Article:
Daniel M. Keller, PhD

April 07, 2015

NICE, France — Early-onset and late-onset subcortical vascular cognitive impairment may have overlapping etiologies but varying contributions from vascular factors and age-related amyloid burden, a new study suggests.

"We found out that in the early-onset group, they had more vascular risk factors and more lacunes, and they were more likely to have 'pure' small vessel disease pathology," said Hee Jin Kim, MD, of the Sunkyunkwan University School of Medicine, in Seoul, Korea.

"On the contrary, the late-onset group had more amyloid burden, and they were more likely to have 'mixed' pathology," Dr Kim said.

Their findings were presented here at the AD/PD 2015: International Conference on Alzheimer's and Parkinson's Diseases.

Subcortical Vascular Dementias

Early-onset Alzheimer's disease and early-onset frontotemporal dementia have been studied extensively, but not so with the subcortical vascular dementias, the authors note.

To look more closely at these conditions, the researchers prospectively enrolled 142 patients from a single referral center. They defined early-onset subcortical vascular cognitive impairment (EOSVCI, n = 31) as onset before age 65 years and late-onset disease (LOSVCI, n = 111) as onset at 65 years or older.

All patients received brain MRI scans for brain structure volume evaluation, PiB-PET (Pittsburgh compound B positron emission tomography) imaging for amyloid, and neuropsychological testing.

The significantly different baseline characteristics between the EOSVCI and LOSVCI groups were age (65.3 vs 76.6 years, respectively; P < .001) and age at disease onset (58.7 vs 72.3 years, respectively; P < .001). There was also a difference in vascular risk factors.

The early-onset group had a higher history of stroke (38.7% vs 18.0%) and more obesity (61.3% vs 39.6%). The two groups were the same in terms of ApoE ε4 carriers (about 27%), educational level, and severity of cognitive impairment.

Dr Kim explained that subcortical vascular dementia is characterized by subjective cognitive complaints, objective cognitive decline by neuropsychological testing, focal neurological signs, and severe ischemia on MRI with lacunes, periventricular white matter hyperintensities of 10 mm or greater, and deep white matter hyperintensities of 25 mm or greater.

A standardized value uptake ratio (SUVR) on PiB-PET of less than 1.5 was considered negative for amyloid and therefore "pure" subcortical vascular cognitive impairment, and higher values were considered amyloid-positive, or "mixed" for amyloid with vascular impairment. Cerebellar gray matter was used as a reference.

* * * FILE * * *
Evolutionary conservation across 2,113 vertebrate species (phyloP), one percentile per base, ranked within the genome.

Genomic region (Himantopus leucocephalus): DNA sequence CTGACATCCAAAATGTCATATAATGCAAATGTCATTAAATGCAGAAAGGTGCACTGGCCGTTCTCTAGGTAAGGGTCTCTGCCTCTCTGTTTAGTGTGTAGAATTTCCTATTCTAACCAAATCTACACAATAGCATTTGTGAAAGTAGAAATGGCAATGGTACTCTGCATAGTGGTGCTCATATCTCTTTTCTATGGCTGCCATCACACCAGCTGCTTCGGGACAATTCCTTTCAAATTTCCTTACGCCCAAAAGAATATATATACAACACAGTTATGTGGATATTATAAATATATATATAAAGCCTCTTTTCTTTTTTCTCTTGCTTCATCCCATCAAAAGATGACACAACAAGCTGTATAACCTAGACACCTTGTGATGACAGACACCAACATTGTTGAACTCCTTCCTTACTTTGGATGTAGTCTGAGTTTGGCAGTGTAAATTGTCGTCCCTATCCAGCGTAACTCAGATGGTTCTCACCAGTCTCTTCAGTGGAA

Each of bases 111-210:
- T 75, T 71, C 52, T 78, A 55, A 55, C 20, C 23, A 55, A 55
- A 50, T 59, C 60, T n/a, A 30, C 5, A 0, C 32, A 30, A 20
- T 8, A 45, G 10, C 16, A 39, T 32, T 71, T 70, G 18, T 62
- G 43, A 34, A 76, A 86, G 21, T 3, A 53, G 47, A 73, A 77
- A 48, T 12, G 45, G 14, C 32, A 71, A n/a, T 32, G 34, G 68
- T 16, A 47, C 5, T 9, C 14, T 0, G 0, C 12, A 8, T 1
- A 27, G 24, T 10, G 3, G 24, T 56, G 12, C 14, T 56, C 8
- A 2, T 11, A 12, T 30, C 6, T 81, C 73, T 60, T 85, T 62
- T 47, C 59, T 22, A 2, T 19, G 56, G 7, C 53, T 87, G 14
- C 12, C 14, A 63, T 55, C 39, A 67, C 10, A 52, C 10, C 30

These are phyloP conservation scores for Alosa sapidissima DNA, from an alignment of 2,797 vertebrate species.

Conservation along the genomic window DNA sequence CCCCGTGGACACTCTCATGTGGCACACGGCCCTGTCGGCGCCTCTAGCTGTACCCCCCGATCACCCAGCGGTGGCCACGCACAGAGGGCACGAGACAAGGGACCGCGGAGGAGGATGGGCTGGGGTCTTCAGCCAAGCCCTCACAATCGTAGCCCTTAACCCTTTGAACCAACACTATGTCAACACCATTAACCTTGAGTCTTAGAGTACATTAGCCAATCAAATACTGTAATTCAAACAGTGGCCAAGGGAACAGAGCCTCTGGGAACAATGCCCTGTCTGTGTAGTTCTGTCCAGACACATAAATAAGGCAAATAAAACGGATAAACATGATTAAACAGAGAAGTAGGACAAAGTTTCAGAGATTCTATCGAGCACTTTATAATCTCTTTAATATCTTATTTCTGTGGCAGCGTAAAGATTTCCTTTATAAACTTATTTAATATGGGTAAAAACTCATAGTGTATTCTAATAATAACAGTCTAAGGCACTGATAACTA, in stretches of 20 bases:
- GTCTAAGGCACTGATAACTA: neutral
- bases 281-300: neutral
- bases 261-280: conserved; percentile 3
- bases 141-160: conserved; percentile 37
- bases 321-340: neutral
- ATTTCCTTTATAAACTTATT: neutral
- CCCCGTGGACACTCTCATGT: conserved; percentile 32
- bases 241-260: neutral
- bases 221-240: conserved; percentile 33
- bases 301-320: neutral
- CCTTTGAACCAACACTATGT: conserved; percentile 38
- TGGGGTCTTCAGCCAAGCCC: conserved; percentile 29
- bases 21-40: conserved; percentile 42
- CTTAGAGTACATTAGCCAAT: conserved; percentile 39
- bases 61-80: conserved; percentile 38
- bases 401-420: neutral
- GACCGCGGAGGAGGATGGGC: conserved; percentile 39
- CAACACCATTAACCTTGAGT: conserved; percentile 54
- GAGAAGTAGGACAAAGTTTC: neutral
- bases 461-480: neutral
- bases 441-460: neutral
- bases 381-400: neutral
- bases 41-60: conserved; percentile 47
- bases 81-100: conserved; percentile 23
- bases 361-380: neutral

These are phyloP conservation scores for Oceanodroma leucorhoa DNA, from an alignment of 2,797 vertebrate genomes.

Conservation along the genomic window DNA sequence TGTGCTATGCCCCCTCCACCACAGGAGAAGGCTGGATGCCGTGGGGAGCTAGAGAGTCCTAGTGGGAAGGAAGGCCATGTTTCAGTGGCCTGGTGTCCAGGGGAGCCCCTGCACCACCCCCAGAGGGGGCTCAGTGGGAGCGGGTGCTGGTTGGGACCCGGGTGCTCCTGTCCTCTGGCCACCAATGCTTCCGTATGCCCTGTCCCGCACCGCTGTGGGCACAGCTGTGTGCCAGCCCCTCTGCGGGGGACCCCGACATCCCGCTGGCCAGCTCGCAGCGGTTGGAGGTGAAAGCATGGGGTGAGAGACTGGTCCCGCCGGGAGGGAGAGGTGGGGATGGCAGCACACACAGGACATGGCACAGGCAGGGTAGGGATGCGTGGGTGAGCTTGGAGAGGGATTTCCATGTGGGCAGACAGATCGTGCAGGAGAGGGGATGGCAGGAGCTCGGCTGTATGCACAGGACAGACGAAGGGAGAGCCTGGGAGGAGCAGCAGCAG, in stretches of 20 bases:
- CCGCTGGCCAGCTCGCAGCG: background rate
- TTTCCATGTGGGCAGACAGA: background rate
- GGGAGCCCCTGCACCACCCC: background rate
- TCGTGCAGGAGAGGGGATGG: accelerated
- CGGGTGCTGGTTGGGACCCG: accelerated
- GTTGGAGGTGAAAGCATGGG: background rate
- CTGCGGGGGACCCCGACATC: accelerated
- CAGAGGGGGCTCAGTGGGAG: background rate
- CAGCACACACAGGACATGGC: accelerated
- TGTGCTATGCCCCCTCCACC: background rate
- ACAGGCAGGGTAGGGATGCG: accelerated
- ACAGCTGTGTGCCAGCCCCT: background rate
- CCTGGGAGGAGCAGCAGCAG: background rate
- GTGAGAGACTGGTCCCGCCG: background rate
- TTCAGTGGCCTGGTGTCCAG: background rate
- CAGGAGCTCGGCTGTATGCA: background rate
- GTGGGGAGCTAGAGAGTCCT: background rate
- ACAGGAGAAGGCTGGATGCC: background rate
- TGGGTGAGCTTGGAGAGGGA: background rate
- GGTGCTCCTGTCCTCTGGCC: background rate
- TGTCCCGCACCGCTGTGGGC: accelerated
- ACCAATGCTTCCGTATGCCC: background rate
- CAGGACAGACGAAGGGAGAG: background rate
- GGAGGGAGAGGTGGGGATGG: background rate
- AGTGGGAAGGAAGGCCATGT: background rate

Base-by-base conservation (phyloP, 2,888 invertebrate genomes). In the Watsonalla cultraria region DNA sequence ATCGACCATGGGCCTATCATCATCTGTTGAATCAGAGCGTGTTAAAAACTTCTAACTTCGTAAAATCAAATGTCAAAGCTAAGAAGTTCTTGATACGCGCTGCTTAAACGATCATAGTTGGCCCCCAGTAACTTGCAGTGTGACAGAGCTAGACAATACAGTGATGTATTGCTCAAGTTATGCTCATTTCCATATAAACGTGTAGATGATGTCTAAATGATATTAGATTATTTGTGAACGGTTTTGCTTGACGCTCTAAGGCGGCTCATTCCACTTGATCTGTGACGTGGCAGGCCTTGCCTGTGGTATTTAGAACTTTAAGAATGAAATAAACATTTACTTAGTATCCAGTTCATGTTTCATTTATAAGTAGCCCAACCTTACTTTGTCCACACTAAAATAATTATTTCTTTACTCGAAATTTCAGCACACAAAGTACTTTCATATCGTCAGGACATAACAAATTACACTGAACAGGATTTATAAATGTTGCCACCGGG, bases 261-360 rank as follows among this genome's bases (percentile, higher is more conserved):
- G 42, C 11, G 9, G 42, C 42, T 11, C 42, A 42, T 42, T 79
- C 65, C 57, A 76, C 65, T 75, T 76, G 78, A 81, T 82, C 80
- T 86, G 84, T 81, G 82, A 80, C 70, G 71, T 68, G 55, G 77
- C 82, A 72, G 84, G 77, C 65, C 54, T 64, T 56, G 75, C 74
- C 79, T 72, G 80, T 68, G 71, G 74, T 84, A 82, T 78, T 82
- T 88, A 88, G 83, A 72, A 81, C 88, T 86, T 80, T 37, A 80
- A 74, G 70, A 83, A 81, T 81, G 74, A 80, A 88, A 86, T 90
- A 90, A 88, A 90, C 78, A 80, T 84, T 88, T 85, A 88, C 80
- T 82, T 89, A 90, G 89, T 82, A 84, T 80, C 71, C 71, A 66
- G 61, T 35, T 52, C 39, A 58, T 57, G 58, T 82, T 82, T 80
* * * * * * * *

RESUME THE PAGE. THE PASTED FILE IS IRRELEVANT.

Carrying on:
The researchers hypothesized a spectrum, with pure EOSVCI having a high burden of small vessel disease and low amyloid burden, but decreasing vascular contribution and greater amyloid burden for LOSVCI.

EOSVCI: More Lacunes, Less Amyloid-Positive

Compared with LOSVCI, the group of EOSVCI patients had more lacunes and less amyloid accumulation, but they had the same volume of white matter hyperintensities. Cortical thickness and hippocampal volumes were also greater in the EOSVCI group (Table).


Endpoint EOSVCI (n = 31) LOSVCI (n = 111) P-value
Small Vessel Disease Burden
White Matter Hyperintensities Volume, mL 37.6 ± 18.0 38.5 ± 18.33 .772
Lacunes, number 17.9 ± 20.0 9.8 ± 11.0 .005
Amyloid Burden
PiB SUVR* >1.5 5 (16.7%) 44 (39.6%) .015
Brain Structures*
Cortical Thickness, mm 2.9 2.8 .049
Hippocampal Volume, mm3 2900 2500 .047

*Adjusted for sex and intracranial volume.


The two groups did not differ with regard to results on memory tests.

In terms of structural changes, the EOSVCI group had more white matter network disruptions, whereas the late-onset group had more cortical and hippocampal atrophy. Both groups had cognitive impairment, particularly frontal-executive dysfunction among the early-onset patients.

Dr Kim concluded that more extensive small vessel disease burden was necessary to cause the same level of cognitive impairment in early-onset disease. In late-onset disease, age-related factors such as amyloid burden are partially responsible for the cognitive dysfunction.

Session moderator Reinhold Schmidt, MD, chairman of the Department of Neurology at the University of Graz, Austria, agreed that increasing amyloid burden becomes more important with age.

"What remains open is whether this amyloid deposition or coexisting vascular and primary degenerative pathology actually interacts or if it has only additive effects," he commented to Medscape Medical News.

He noted that Dr Kim said during the discussion period after her talk that she did not find much of an interaction. "This is actually in contrast to many other studies that rather focused [on] interactive effects between vascular factors and primary degenerative disease in old age," Dr Schmidt noted.

He said the study is "midsized," but was very thorough, "and maybe this is also a reason for the contrasting results with large epidemiological studies, where you see this interactive effect between Alzheimer-like findings, or at least cognitive patterns and vascular risk factors."

A clinical message that may be drawn is that if vascular factors contribute to the pathology, the treatment of vascular factors would also affect the evolution of Alzheimer's pathology, but Dr Schmidt says the lack of an interactive effect would argue against this notion.

Nonetheless, controlling common vascular risk factors early may lessen at least the vascular contribution to cognitive dysfunction later, he added.

There was no commercial funding for the study. Dr Kim and Dr Schmidt have disclosed no relevant financial relationships.

AD/PD 2015: International Conference on Alzheimer's and Parkinson's Diseases: Abstract 431. Presented March 21, 2015.


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